JOE G:  It was the music she was playing.  It was nothing like what I was used to hearing in New Orleans.  New Orleans was in a Euro-techno mode at that time, and she was playing a very Fire Island house/energy set.  It was also the way she put the music together.  It all just worked for me.  It was 1994 so I can’t give you exact songs.  [Laughing]

EDGE:  You don’t need to; we’re right there with you!  Having spent so much time playing around the country recently, have you noticed regional musical differences?  You know, like—let’s say, an East Coast sound and a West Coast sound?

JOE G:  Honestly, I don’t really see that much difference.  But that might be because I’m totally not one of those deejays to put a crowd into a box.  I don’t want them having preconceived notions about me and I give them the same benefit of the doubt.  What I’ve found is that people just want to be entertained—and I think that applies anywhere, whether it be LA, Chicago, Miami or New York.  People just want to relate to the music and have fun.

EDGE:  Amen to that.  In fact, one of your favored quotes is from Dag Hammarskjöld, the former Secretary-General of the UN, who said, "The longest journey is the journey inward...”  What’s that mean to you?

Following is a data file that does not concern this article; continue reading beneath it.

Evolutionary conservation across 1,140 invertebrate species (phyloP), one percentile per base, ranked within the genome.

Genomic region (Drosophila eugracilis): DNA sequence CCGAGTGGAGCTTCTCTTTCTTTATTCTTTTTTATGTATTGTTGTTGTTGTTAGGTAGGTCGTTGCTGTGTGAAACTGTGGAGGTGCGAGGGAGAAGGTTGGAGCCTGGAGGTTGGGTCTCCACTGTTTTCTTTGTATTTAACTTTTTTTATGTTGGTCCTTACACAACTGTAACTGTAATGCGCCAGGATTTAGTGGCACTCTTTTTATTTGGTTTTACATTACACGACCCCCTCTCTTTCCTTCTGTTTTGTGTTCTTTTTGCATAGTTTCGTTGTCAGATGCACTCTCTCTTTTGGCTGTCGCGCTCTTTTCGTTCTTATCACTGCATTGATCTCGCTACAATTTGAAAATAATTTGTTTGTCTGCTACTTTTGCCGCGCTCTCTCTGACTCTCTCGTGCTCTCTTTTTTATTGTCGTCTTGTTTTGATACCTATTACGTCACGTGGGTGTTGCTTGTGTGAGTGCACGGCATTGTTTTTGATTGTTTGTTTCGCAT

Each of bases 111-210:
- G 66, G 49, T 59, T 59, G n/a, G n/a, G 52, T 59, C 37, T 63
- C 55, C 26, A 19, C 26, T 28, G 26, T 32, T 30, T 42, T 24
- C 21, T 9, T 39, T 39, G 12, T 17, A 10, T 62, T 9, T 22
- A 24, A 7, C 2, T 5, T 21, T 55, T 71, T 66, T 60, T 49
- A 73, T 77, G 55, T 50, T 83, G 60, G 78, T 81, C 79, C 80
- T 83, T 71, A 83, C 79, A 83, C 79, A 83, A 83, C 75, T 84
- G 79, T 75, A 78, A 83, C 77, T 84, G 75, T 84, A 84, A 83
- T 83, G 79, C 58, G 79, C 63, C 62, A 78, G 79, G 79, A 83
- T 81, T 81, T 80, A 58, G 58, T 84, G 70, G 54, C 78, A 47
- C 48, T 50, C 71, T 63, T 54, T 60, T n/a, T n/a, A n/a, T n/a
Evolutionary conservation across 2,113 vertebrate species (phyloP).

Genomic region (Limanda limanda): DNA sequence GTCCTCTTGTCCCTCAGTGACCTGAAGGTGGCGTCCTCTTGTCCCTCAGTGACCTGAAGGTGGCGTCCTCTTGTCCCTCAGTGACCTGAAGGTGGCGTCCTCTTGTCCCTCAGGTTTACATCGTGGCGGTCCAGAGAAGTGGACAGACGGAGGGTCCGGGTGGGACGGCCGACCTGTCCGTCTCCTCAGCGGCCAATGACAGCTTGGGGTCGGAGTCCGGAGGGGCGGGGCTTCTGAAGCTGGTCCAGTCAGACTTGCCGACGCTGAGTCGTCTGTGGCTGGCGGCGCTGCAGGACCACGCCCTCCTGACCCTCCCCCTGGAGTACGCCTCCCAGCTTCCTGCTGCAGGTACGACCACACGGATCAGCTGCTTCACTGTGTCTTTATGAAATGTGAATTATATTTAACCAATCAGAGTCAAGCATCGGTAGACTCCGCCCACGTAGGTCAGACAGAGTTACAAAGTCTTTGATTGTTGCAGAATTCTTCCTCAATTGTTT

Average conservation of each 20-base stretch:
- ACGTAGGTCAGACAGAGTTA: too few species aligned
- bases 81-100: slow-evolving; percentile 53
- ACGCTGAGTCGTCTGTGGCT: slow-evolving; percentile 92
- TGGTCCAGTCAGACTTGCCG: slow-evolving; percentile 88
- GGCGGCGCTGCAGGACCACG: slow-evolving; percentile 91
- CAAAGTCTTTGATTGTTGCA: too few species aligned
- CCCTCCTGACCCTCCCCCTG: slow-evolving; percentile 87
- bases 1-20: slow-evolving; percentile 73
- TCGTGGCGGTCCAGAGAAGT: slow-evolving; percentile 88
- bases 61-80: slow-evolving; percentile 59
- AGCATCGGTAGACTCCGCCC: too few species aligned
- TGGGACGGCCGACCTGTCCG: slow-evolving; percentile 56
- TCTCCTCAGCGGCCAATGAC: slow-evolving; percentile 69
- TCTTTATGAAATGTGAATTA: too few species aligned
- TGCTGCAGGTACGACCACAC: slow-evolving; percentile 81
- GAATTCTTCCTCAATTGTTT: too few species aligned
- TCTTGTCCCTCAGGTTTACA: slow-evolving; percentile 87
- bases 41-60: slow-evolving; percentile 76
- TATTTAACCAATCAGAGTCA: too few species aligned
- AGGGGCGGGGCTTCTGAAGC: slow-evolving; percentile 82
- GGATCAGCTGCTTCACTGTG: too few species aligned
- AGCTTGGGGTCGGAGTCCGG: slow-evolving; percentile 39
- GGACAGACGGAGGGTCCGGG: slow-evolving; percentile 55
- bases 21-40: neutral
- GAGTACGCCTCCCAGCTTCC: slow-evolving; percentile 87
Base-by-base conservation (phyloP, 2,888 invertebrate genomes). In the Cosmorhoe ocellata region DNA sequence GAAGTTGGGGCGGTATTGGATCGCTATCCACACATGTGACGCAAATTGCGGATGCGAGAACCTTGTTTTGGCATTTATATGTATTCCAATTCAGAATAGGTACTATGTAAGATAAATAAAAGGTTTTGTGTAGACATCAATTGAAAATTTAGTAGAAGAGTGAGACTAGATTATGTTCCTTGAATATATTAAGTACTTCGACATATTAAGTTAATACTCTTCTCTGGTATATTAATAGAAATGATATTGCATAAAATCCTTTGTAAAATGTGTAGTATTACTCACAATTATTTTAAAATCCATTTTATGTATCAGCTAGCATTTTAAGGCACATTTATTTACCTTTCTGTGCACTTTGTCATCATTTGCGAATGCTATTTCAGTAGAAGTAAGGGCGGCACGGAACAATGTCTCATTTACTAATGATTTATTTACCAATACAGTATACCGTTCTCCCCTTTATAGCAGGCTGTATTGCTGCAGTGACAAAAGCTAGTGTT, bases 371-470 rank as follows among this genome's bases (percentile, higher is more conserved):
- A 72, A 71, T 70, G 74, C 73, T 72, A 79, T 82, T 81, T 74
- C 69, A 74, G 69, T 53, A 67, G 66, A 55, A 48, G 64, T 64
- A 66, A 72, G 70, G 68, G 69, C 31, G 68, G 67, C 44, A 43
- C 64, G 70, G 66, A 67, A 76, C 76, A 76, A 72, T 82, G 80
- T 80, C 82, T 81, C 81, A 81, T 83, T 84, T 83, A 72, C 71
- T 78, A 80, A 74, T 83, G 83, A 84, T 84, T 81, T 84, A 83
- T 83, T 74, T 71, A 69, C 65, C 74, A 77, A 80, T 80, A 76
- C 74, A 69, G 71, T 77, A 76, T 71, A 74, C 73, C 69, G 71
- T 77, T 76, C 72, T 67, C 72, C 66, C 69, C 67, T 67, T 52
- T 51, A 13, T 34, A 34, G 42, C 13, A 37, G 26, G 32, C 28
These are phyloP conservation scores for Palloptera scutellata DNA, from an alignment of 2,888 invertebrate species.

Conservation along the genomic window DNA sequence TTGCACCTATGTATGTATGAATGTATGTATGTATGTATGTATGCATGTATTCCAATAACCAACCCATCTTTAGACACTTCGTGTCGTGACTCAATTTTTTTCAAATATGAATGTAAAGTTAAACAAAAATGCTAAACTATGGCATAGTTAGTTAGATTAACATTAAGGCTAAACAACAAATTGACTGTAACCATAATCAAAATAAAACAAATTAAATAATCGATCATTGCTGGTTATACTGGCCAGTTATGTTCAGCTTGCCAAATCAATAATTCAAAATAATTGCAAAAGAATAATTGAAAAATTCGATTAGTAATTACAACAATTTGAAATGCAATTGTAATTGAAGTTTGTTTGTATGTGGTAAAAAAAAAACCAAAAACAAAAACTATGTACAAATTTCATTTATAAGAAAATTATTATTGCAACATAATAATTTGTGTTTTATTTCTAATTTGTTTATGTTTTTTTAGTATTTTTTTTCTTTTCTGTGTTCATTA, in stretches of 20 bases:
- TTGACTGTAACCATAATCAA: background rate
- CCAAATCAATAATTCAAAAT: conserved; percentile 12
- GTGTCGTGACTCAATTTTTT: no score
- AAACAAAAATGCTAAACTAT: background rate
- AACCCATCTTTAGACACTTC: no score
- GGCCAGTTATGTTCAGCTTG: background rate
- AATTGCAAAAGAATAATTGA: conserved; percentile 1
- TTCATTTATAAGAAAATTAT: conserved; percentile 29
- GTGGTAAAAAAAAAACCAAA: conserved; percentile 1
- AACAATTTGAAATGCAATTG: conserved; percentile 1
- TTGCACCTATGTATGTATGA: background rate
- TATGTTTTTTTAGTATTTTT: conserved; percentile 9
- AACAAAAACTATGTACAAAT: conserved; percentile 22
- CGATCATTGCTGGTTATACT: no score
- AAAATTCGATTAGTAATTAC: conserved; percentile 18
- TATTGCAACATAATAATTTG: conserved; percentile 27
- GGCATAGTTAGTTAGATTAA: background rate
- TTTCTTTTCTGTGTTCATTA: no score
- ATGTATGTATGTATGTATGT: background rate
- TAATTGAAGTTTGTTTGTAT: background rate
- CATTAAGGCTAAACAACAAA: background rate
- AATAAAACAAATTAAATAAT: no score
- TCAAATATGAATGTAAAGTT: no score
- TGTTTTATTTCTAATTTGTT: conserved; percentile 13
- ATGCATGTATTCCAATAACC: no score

JOE G:  I wish I had some spiritual or psychological answer to give you, but I really don’t.  The words just grabbed me—[maybe because] I think all of us, at one point or another, are trying to find ourselves.

EDGE:  Absolutely.  And sometimes those epiphanies happen on the dance floor—thanks to people such as you.  So, hey, Joe, thanks for taking the time.  And again, congratulations in advance for a momentous 15th Annual Winter Party Beach Party on Sunday the 2nd of March 2008—as well as the Pier Dance in June.  We look forward to many more journeys with you!

Join DJ Joe Gauthreaux and The National Gay and Lesbian Task Force in Miami Beach from February 27 through March 3, 2008 for the Winter Party Festival.  With dance parties, cocktail receptions, fashion shows, picnics and featuring the 15th Annual Winter Party Beach Party, the Winter Party Festival features something for every member of the LGBT community.